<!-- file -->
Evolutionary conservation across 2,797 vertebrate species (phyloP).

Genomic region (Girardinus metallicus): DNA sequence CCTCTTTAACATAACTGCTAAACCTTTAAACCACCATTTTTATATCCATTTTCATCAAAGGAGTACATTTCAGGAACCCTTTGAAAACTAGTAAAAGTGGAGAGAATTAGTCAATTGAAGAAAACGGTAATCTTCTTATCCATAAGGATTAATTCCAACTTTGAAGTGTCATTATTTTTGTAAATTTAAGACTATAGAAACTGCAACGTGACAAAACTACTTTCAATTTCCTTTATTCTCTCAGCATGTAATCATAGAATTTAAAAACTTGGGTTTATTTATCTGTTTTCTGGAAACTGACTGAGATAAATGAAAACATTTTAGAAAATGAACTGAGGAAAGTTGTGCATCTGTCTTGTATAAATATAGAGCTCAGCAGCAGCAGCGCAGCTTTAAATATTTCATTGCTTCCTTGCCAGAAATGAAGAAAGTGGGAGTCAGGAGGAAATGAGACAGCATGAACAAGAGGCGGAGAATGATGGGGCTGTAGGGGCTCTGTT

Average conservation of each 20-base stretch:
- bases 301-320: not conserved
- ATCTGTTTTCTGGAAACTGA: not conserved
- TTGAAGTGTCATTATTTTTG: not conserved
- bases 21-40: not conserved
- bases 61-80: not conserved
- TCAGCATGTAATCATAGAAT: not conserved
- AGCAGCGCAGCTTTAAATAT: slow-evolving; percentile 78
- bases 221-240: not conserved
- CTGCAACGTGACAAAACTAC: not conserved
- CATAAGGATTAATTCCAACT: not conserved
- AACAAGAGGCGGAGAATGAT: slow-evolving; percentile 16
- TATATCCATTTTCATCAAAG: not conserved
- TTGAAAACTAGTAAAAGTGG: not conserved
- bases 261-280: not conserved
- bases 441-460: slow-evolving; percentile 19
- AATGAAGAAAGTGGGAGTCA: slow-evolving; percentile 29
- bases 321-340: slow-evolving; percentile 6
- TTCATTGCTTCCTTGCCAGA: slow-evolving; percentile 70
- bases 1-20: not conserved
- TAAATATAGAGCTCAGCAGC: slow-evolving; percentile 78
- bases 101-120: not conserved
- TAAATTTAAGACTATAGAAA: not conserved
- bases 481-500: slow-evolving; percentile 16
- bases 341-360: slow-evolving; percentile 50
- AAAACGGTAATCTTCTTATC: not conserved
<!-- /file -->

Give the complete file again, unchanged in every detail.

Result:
Evolutionary conservation across 2,797 vertebrate species (phyloP).

Genomic region (Girardinus metallicus): DNA sequence CCTCTTTAACATAACTGCTAAACCTTTAAACCACCATTTTTATATCCATTTTCATCAAAGGAGTACATTTCAGGAACCCTTTGAAAACTAGTAAAAGTGGAGAGAATTAGTCAATTGAAGAAAACGGTAATCTTCTTATCCATAAGGATTAATTCCAACTTTGAAGTGTCATTATTTTTGTAAATTTAAGACTATAGAAACTGCAACGTGACAAAACTACTTTCAATTTCCTTTATTCTCTCAGCATGTAATCATAGAATTTAAAAACTTGGGTTTATTTATCTGTTTTCTGGAAACTGACTGAGATAAATGAAAACATTTTAGAAAATGAACTGAGGAAAGTTGTGCATCTGTCTTGTATAAATATAGAGCTCAGCAGCAGCAGCGCAGCTTTAAATATTTCATTGCTTCCTTGCCAGAAATGAAGAAAGTGGGAGTCAGGAGGAAATGAGACAGCATGAACAAGAGGCGGAGAATGATGGGGCTGTAGGGGCTCTGTT

Average conservation of each 20-base stretch:
- bases 301-320: not conserved
- ATCTGTTTTCTGGAAACTGA: not conserved
- TTGAAGTGTCATTATTTTTG: not conserved
- bases 21-40: not conserved
- bases 61-80: not conserved
- TCAGCATGTAATCATAGAAT: not conserved
- AGCAGCGCAGCTTTAAATAT: slow-evolving; percentile 78
- bases 221-240: not conserved
- CTGCAACGTGACAAAACTAC: not conserved
- CATAAGGATTAATTCCAACT: not conserved
- AACAAGAGGCGGAGAATGAT: slow-evolving; percentile 16
- TATATCCATTTTCATCAAAG: not conserved
- TTGAAAACTAGTAAAAGTGG: not conserved
- bases 261-280: not conserved
- bases 441-460: slow-evolving; percentile 19
- AATGAAGAAAGTGGGAGTCA: slow-evolving; percentile 29
- bases 321-340: slow-evolving; percentile 6
- TTCATTGCTTCCTTGCCAGA: slow-evolving; percentile 70
- bases 1-20: not conserved
- TAAATATAGAGCTCAGCAGC: slow-evolving; percentile 78
- bases 101-120: not conserved
- TAAATTTAAGACTATAGAAA: not conserved
- bases 481-500: slow-evolving; percentile 16
- bases 341-360: slow-evolving; percentile 50
- AAAACGGTAATCTTCTTATC: not conserved